Festival of Hatred

Acre Mayor Shimon Lankri can cry out that "this is no time for celebrations," but the daytrippers and culture functionaries claim to know better.

Meron Benvenisti
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Meron Benvenisti

The fragments of glass have not yet been swept away and the demolished cars have not yet been towed off, but the main damage of the riots in Acre has already been identified: "The Fringe Theater Festival."

What a disgrace: Several thousand discerning consumers of culture have been deprived of their pleasure. The pressured Mayor Shimon Lankri can cry out that "this is no time for celebrations," but the daytrippers and culture functionaries know better: "The cancellation will only widen the rift and it is a prize for violence. The performances are excellent and the hummus is as good as ever."

What do they care what is happening in this wretched city?

The mayor knows the souls of his voters very well: They are hostile toward the Ashkenazis from north Tel Aviv and their ilk, who come for one day and enrich the merchants of the Old City. Canceling the festival will ruin the Arabs' earnings, and in any case Jewish voters are calling for a boycott of them. The elections are a month away and Lankri's decision will bring him votes, which proves that this has never been Acre's festival but rather an event planted artificially in a hardscrabble, conflicted town that is used for one week and then discarded.

But not only the mayor is engaging in politics. Everyone is exploiting the events for their own needs: The Islamic Movement people are inciting in the mosques, Knesset members from the right are inciting in the Knesset, Jewish and Arab thugs are competing in vandalism, and all of them are attacking the usual suspects - the police.

The Acre festival of violence and hatred is underway. This festival began with a classic inter-community incident: the incursion by someone from one of the communities into a homogenous space of the other community, an act that led to a violent reaction because in a mixed city the homogenous neighborhood answers a basic need to mingle with members of one's own community and for protection against a threat to one's way of life and culture. The more traditional the community, the greater this need is and the sharper the reaction to the incursion of outsiders. This, of course, creates a counter-reaction, and the inter-communal conflict ignites when its immediate manifestation is the intimidation of the "others" who dared to move into "our" neighborhood and their expulsion, usually by burning their homes.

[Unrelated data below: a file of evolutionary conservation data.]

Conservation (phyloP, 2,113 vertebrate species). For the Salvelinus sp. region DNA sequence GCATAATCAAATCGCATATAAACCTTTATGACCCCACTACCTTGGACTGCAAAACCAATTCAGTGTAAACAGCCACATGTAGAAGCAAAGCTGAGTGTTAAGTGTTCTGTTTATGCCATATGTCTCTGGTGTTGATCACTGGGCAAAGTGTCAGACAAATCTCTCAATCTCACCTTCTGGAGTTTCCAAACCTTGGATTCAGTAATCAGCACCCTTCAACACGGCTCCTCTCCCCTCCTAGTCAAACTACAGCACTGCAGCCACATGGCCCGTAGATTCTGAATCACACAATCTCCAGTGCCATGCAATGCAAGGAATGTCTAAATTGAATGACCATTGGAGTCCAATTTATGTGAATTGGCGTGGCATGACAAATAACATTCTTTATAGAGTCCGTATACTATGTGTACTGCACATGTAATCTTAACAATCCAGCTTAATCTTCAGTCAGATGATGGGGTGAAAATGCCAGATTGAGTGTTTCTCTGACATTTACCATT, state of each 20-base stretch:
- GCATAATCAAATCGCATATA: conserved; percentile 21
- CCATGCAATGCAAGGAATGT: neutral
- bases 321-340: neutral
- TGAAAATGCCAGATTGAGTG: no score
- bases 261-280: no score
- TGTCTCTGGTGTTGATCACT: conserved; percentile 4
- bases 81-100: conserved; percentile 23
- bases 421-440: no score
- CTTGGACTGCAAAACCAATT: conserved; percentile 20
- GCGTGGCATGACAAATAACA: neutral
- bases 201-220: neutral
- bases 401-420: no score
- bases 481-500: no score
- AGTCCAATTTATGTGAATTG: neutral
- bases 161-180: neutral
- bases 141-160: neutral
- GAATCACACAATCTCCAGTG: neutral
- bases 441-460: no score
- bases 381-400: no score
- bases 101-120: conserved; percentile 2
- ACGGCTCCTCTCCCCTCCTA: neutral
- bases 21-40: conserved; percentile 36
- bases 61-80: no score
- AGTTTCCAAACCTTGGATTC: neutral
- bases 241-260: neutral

The strength of spatial segregation of ethnic communities is a reliable measure of the acuteness of inter-communal tension, and by this measure, in fact, Acre does not suffer from extreme tension. In the western "Mandatory" quarter, Jews and Arabs live in more-or-less equal numbers as neighbors, and there is no violent threat to this coexistence.

If the problem was confined to inter-communal relations at the municipal level, it would be possible to relate to the events in Acre as a local matter of unavoidable friction, which prevails in a mixed city. However Acre, like other cities where large communities of Jews and Arabs live, is not simply a mixed town; it is a town that is split. In urban concentrations everywhere in the world, tensions prevail between ethnic and cultural groups, but in split towns, in addition to the local-municipal level there is also a macro-national level that goes beyond municipal boundaries. In Israel this is a derivative of the overarching Israeli-Palestinian conflict.

The macro-national conflict infiltrates the urban fabric, and paints municipal services and physical infrastructures in nationalistic colors. The physical space is perceived as a battleground that must be won for "our side" and defended from invasion by "the other side." The government system represents the interests of the ruling national community and discriminates against the minority. Nationalist considerations are used to justify budgetary discrimination, and a sectoral system of incentives oppresses minority communities, which develop feelings of anger that are also fed by the historical memory of national catastrophes and expressed in religious radicalism. External elements, from both sides, enlist to fan the macro-national conflict.

Consideration of the events in Acre must include the influence of this external stratum on the local-municipal tension, which makes it explosive. The friction between a Jewish population, in which many are new immigrants from distressed classes, and a population of Palestinian refugees, most of whom were forced to leave their homes in nearby villages, creates an easily realized potential for violence.

Until not very long ago the Arab community was helpless, but over the years it has changed from a marginal group into a crystallized minority that realizes its own value and is able to act independently. This community is successfully defending itself in face of the challenge posed to it by the Jews, and the latter perceive this as rebellion, which necessitates a "suitable response."

It is impossible to understand the Acre riots without understanding the complexity and volatility of a split city, or to hide behind slogans of "coexistence" and place the blame only on rabble- rousers. And it is definitely impossible to transform theatrical performances and "peace tabernacles" into a sweet coating of a bitter reality.